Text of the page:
So, roll out that yoga mat, join postnatal yoga classes online or in your community, and find your inner Zen.



3. Safety and Considerations


When Can I Start, Though?

One of the common questions that new moms have is when they can start exercising after giving birth. The answer depends on various factors, including the type of delivery you had. If you had a vaginal birth without any complications, you can typically begin with gentle exercises shortly after delivery. However, it's essential to listen to your body and start slowly, gradually increasing the intensity and duration of your workouts.


If you had a C-section, your body needs more time to heal. Typically, it's recommended to wait for 8-12 weeks before starting an exercise routine. However, every woman's recovery is different, so it's crucial to consult with your healthcare provider to get personalized guidance based on your specific circumstances.


Breastfeeding and Exercise: A Perfect Combo?

Many new moms wonder if exercise can affect their breast milk supply or quality. The good news is that exercise typically doesn't have a negative impact on your milk supply. In fact, staying active can have numerous benefits for your overall well-being, which can indirectly support breastfeeding.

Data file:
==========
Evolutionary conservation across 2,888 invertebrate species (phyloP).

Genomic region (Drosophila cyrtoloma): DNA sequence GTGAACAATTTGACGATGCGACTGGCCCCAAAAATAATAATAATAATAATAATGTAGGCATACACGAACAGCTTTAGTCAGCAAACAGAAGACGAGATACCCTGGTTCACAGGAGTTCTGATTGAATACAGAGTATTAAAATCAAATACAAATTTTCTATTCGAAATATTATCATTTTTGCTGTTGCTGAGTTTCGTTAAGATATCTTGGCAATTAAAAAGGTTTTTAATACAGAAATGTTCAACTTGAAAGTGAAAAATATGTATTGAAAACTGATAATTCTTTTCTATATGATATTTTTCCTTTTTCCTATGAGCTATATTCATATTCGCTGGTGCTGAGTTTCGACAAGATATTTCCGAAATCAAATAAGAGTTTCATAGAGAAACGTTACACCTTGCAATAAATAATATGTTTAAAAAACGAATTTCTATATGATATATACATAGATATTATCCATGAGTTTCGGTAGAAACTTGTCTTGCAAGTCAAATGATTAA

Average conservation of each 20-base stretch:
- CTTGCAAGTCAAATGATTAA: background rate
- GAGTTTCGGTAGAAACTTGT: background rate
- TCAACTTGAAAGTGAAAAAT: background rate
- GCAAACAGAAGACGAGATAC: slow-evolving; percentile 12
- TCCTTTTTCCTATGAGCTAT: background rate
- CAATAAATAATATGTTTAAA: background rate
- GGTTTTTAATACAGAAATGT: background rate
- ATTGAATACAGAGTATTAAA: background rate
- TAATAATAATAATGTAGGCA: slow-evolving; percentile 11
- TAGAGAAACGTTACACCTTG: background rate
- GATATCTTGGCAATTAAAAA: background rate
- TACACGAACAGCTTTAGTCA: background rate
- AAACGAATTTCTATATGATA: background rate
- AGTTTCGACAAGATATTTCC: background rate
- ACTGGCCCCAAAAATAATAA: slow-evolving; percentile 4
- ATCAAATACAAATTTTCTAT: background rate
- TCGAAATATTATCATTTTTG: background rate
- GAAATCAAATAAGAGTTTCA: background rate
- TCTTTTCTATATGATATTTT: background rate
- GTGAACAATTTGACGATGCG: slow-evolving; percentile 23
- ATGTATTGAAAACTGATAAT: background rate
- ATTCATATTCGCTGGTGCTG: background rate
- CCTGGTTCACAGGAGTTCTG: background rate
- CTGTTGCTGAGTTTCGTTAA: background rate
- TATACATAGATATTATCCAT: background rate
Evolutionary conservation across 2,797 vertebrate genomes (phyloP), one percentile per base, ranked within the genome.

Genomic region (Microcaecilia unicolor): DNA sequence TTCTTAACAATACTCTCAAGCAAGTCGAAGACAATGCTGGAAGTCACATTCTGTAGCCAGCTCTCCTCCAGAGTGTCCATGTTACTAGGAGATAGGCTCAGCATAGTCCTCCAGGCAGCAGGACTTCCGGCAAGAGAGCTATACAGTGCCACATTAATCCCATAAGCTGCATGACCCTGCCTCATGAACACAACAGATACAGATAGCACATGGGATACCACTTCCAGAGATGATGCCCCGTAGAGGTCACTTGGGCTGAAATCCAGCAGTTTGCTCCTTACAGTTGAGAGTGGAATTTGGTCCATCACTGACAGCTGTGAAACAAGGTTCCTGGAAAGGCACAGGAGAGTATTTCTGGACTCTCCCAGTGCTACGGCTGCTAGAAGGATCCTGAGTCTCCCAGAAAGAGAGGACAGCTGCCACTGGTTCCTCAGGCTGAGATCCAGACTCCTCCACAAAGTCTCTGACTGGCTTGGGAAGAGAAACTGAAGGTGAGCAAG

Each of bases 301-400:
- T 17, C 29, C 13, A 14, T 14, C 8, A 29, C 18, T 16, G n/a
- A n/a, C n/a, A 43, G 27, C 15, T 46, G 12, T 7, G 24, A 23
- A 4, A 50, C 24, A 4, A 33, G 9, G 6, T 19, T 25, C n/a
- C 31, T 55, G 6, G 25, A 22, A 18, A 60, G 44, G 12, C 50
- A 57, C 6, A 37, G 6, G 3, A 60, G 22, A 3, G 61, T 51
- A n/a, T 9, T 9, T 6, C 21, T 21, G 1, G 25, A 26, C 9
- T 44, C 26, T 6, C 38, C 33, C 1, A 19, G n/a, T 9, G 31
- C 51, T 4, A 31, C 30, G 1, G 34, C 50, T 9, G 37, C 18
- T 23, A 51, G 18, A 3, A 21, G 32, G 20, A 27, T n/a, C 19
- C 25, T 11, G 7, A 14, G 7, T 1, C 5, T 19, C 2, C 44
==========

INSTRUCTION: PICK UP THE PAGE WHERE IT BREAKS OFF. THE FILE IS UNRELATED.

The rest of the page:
To ensure your comfort during exercise, make sure to wear a supportive sports bra to provide adequate support for your breasts. It's also essential to stay hydrated by drinking plenty of water before, during, and after your workouts. Hydration is crucial for maintaining a healthy milk supply.


If you're planning to breastfeed or pump milk, it's recommended to do so before exercising. This helps alleviate any discomfort from engorged breasts and allows you to have a more comfortable workout session.


Seek Professional Guidance

Now, before you go all Wonder Woman on your postpartum exercise journey, it's essential to consult with your healthcare provider first. They will assess your recovery progress, address any specific concerns, and provide personalized recommendations on when and how to safely begin exercising.